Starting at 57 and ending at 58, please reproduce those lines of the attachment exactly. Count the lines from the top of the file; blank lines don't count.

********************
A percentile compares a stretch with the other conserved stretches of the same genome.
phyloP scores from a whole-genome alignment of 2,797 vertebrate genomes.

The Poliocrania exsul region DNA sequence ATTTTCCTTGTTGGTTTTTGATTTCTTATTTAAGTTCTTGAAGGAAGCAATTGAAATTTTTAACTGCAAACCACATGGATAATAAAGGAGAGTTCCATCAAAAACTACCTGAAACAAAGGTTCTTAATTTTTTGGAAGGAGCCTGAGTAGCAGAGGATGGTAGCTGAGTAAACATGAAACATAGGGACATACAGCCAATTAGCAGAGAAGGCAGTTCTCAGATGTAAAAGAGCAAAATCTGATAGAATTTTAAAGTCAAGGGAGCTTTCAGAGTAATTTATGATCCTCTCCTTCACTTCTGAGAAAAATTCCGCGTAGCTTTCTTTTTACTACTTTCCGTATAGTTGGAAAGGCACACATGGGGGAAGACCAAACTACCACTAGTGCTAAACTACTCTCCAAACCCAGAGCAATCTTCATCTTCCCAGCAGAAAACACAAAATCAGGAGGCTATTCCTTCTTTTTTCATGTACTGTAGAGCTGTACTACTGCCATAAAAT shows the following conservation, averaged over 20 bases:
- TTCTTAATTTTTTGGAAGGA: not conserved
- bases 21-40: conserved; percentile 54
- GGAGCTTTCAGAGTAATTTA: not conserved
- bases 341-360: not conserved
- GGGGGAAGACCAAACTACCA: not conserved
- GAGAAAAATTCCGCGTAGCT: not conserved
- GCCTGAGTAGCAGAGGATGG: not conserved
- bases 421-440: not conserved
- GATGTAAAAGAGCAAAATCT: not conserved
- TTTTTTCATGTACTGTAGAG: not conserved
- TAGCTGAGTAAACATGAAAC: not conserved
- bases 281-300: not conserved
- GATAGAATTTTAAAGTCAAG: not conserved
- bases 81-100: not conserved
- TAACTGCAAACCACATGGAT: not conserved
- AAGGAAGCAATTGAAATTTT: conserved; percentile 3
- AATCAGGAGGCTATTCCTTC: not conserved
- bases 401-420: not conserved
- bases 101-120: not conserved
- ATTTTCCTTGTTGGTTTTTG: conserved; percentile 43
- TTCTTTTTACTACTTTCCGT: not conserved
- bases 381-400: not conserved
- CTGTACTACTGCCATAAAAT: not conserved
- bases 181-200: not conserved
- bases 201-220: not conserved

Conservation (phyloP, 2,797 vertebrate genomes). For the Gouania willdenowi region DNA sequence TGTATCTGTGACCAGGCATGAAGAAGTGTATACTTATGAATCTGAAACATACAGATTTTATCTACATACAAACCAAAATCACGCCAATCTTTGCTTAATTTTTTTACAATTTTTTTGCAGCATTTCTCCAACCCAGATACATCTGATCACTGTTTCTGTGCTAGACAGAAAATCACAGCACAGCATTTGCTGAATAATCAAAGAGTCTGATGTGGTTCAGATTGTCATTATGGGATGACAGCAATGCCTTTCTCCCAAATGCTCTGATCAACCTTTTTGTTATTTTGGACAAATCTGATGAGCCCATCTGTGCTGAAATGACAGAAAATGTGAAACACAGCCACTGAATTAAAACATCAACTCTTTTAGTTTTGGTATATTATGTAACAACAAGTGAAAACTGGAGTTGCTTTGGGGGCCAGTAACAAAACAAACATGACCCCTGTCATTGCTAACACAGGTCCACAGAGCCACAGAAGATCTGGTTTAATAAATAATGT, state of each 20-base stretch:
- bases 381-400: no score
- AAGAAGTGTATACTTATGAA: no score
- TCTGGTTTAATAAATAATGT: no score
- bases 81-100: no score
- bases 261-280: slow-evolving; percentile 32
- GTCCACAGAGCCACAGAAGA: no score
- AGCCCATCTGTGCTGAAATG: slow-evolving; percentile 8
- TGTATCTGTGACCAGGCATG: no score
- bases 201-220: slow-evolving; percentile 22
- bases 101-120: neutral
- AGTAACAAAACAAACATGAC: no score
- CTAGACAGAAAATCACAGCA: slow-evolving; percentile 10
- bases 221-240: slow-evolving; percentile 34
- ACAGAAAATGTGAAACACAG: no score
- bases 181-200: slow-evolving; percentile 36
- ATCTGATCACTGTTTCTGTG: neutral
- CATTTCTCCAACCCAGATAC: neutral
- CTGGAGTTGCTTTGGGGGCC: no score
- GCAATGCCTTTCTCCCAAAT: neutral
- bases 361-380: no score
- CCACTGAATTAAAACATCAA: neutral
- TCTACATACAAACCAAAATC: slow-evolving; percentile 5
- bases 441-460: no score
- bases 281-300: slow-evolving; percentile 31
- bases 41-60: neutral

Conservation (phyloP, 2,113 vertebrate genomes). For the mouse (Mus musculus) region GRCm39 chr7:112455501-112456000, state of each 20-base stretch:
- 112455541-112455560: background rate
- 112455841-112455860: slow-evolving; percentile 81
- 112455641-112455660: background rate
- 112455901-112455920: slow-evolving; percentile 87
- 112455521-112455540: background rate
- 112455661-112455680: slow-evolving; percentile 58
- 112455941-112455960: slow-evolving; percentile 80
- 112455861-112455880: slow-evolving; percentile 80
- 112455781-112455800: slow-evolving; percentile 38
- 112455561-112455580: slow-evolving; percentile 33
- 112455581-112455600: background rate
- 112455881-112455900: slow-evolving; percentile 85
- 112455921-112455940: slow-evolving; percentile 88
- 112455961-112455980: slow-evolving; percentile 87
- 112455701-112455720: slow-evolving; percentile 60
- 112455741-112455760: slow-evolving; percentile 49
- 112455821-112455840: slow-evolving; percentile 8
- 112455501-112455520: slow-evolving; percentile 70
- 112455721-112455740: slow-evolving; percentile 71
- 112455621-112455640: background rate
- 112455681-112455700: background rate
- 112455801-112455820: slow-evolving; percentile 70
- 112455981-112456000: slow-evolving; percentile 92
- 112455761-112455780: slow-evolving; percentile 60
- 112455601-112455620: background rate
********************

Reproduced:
- 112455841-112455860: slow-evolving; percentile 81
- 112455641-112455660: background rate